Reform without justice : Latino migrant politics and the homeland security state / Alfonso Gonzales.
New York : Oxford University Press, 
xii, 220 pages ; 24 cm
Formatted Contents Note
The state-civil society nexus and the debate over the Border Protection, Antiterrorism, and Illegal Immigration Control Act of 2005 The 2006 mega-marches in Greater Los Angeles : a counterhegemonic moment and the limits of mass mobilization Race, globalization, and migration control in Riverside County The geo-politics of the homeland security state and deportation in El Salvador Resisting "passive revolution" : the Migrant Rights Movement in Washington, DC, and New York City Beyond "immigration reform" : the Latin Americanization of Latino politics, authoritarian statism, and democracy from below Appendix: Toward a neo-Gramscian approach to Latino politics research : theory and methods.
"Placed within the context of the past decade's war on terror and emergent Latino migrant movement, Reform without Justice addresses the issue of state violence against migrants in the United States. It questions what forces are driving draconian migration control policies and why it is that, despite its success in mobilizing millions, the Latino migrant movement and its allies have not been able to more successfully defend the rights of migrants. Gonzales argues that the contemporary Latino migrant movement and its allies face a dynamic form of political power that he terms "anti-migrant hegemony". This type of political power is exerted in multiple sites of power from Congress, to think tanks, talk shows and local government institutions, through which a rhetorically race neutral and common sense public policy discourse is deployed to criminalize migrants. Most insidiously anti-migrant hegemony allows for large sectors of "pro-immigrant" groups to concede to coercive immigration enforcement measures such as a militarized border wall and the expansion of immigration policing in local communities in exchange for so-called Comprehensive Immigration Reform. Given this reality, Gonzales sustains that most efforts to advance immigration reform will fail to provide justice for migrants. This is because proposed reform measures ignore the neoliberal policies driving migration and reinforce the structures of state violence used against migrants to the detriment of democracy for all. Reform without Justice concludes by discussing how Latino migrant activists - especially youth - and their allies can change this reality and help democratize the United States"-- Provided by publisher.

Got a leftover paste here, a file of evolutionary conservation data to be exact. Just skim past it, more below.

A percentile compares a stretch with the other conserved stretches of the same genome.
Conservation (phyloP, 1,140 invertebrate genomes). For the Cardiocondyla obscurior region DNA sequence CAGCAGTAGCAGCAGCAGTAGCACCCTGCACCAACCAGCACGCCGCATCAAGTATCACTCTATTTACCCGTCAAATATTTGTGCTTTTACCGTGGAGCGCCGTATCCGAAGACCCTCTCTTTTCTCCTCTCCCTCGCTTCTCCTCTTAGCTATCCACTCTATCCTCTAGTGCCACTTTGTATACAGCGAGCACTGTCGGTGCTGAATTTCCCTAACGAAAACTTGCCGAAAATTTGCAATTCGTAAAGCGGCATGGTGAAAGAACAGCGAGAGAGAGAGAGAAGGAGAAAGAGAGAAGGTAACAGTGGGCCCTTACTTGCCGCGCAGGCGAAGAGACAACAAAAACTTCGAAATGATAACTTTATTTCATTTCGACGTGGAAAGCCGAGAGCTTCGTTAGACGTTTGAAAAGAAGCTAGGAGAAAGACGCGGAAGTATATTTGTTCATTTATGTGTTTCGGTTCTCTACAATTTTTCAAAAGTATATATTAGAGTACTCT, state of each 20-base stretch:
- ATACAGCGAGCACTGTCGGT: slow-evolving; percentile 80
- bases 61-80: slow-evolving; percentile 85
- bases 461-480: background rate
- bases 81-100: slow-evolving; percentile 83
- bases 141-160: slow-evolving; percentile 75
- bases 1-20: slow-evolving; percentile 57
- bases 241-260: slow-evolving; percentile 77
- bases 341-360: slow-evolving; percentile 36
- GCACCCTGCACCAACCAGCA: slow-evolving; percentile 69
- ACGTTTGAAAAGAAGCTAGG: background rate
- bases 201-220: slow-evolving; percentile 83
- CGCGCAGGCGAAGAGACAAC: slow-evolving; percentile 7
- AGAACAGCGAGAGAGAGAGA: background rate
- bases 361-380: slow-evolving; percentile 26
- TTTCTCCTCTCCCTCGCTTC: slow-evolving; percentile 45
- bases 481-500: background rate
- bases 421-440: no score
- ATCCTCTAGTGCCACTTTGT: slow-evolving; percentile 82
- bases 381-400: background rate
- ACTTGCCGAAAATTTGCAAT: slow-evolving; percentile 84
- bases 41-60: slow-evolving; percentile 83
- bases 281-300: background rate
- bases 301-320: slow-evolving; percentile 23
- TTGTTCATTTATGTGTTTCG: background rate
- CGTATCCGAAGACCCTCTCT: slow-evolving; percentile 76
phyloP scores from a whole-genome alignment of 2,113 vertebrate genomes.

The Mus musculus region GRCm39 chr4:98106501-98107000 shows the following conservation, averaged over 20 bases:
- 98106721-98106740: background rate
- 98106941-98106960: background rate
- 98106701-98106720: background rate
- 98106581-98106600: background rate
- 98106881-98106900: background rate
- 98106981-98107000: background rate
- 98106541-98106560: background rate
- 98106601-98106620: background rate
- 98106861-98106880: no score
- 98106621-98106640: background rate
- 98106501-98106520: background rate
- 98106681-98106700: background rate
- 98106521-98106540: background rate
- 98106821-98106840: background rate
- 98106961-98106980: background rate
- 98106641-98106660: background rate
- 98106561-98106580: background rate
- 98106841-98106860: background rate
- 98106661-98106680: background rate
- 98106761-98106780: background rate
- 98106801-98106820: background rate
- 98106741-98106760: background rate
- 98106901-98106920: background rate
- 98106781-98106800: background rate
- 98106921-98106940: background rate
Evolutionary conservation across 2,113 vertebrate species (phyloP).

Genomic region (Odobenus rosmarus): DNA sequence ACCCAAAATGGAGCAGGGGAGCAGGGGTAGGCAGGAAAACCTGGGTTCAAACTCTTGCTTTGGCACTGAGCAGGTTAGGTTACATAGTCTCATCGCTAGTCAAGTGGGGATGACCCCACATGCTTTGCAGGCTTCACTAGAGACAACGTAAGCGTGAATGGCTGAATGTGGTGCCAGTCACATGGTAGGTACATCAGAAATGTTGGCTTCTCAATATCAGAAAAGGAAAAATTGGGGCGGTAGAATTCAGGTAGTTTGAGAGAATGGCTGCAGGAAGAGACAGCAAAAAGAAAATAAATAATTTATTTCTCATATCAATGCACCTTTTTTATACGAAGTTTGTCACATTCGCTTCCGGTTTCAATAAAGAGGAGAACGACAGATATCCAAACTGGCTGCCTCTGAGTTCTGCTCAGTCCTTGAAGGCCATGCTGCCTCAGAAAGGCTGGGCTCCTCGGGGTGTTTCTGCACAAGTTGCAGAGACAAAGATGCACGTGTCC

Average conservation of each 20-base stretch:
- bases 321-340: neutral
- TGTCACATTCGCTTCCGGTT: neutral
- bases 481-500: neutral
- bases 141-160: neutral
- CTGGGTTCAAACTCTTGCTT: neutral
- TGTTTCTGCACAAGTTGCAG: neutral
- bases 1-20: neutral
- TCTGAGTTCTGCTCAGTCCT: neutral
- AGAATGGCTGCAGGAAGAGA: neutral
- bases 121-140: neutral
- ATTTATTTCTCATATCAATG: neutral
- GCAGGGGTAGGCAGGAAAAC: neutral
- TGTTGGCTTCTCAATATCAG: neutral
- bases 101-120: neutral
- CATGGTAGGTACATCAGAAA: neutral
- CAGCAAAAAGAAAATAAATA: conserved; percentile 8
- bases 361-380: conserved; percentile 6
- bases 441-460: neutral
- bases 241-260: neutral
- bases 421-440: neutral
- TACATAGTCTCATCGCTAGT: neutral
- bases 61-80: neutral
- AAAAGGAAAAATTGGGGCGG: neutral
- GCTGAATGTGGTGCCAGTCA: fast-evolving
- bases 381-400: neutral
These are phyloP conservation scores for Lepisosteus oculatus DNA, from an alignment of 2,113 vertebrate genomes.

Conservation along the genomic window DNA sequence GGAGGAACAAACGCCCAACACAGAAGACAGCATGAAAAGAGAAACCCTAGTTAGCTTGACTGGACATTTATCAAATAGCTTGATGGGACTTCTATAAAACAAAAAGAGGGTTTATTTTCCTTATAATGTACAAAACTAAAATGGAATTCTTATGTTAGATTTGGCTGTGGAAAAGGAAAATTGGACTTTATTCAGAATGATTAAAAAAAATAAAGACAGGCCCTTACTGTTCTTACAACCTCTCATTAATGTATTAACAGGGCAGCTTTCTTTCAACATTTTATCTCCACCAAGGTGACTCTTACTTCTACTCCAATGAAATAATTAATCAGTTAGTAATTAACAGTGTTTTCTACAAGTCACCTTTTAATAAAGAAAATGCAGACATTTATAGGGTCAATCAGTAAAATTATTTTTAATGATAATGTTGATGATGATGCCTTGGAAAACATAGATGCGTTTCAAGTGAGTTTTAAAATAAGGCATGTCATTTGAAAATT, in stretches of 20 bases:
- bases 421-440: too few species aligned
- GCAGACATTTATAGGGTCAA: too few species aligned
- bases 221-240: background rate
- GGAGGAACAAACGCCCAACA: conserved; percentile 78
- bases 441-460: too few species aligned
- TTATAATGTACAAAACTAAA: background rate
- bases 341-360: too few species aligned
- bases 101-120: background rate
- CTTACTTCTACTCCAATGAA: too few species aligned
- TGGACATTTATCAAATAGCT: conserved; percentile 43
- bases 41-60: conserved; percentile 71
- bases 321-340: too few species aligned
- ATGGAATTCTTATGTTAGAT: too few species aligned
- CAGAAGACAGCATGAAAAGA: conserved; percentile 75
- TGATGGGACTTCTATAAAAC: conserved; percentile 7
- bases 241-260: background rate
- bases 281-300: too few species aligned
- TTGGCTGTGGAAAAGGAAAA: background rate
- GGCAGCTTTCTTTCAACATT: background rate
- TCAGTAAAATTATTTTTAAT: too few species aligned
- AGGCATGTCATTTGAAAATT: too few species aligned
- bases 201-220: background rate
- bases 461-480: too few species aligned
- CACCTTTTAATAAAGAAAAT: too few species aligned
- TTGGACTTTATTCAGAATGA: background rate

Bibliography, etc. Note
Includes bibliographical references and index.
KF4848.H57 G66 2014
9780199973392 hardback 0199973393 hardback 9780199342938 paperback 0199342938 paperback